ST. LOUIS — A St. Louis alderman who says he is frustrated with police response to crime in his neighborhood is calling on residents to arm themselves to protect their lives and property.
Alderman Charles Quincy Troupe said Tuesday he is telling his north St. Louis constituents to acquire guns and learn how to use them.
He said that "God-fearing, law-abiding citizens and homeowners" are being preyed upon by criminals, and that police are ineffective, outnumbered or don't care.
Troupe, 72, and a former state representative, said many people don't realize they have a constitutional right to bear arms which they can use to fend off an intruder. He supports Missouri's "conceal and carry" weapons law and is recruiting residents to take the required weapons safety course. Troupe said the wrong people own guns.
"We bought the homes, we're paying the taxes and the police and the emergency personnel's salaries," he said. "Why in the hell can't we get relief from criminals? Why do they have all the power, and we don't and we're paying the damn bills."
He said people are being killed on the impoverished north side, and homes are being broken into and dismantled by scavengers who steal gutters and downspouts or worse, and that school dropouts now on the street are robbing people and snatching purses.
Troupe said when he and residents approached the district police commander last year, he said "there was nothing he could do to protect us and the community ... that he didn't have the manpower, he couldn't do it."
St. Louis police did not immediately return requests for comment. But Police Chief Dan Isom told the St. Louis Post-Dispatch he understands Troupe's frustration but doesn't support citizens arming themselves.
Carrying guns, he said, is not a "recipe for a less violent community."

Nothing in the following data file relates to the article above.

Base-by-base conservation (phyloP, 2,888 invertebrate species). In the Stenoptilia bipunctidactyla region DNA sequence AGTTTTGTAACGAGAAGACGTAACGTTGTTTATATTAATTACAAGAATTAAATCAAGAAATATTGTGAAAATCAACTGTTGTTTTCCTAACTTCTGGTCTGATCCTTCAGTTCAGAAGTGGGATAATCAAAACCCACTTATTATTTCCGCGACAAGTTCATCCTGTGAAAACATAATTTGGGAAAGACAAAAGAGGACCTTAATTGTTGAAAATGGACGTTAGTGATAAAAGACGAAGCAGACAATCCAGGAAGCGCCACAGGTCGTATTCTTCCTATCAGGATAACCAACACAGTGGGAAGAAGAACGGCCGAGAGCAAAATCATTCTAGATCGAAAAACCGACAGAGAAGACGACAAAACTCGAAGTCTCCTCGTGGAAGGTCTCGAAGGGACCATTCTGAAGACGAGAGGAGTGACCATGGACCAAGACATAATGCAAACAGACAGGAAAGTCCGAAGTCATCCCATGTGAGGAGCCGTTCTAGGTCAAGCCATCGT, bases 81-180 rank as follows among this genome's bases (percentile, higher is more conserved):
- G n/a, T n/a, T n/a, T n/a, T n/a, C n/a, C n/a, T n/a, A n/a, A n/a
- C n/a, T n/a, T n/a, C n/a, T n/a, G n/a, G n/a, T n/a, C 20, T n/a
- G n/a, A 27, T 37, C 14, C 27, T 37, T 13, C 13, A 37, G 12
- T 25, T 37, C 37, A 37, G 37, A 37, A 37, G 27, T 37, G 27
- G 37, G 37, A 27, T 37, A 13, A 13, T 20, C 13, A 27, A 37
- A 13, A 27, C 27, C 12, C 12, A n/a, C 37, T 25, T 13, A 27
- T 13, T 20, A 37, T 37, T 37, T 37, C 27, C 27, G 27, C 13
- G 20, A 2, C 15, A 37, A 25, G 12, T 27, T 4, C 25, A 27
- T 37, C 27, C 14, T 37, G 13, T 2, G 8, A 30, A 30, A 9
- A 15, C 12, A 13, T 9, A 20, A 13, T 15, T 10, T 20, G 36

So far this year, St. Louis has had 157 homicides, 33 more than last year at this time.
"My position is simply the police are overtaxed, they are a reactionary force and we need a proactive solution to the problems of our community and our children," Troupe said.
"We haven't addressed children on the front end. Now we've got problems on the back end."
University of Missouri-St. Louis criminologist Richard Rosenfeld, who is a visiting professor this fall at the John Jay College of Criminal Justice in New York, said it's an understandable response to the rise in homicides in the city, but it's not likely to be effective.
More guns, he said, only compound crime problems in communities already awash with guns.
"Much of the problem is free and easy access to guns," Rosenfeld said. "This hope that by putting guns in the right hands will have an influence on criminals is a false hope. There's no evidence for that."
Mayor Francis Slay wrote in his blog Tuesday that some of the most violent crimes in Troupe's First Ward are committed with guns stolen from law-abiding citizens.
He said Troupe could do more good urging constituents to cooperate with investigating police officers, lending support for activities for children, and lobbying legislators to increase funding for jobs training and economic development.
Fellow Alderman Lyda Krewson called Troupe's idea a "whacky and ineffective response."
"Most of us are really not equipped to handle the seriousness and responsibility of walking around with a gun," she said. "The end result is more guns on the street."
Krewson, whose husband was shot and killed in front of their home in the tony Central West End neighborhood in 1995, said she doesn't mean to diminish the problem of crime.
She said having a gun "would not have changed the outcome of that evening. I personally don't think guns are the answer to this."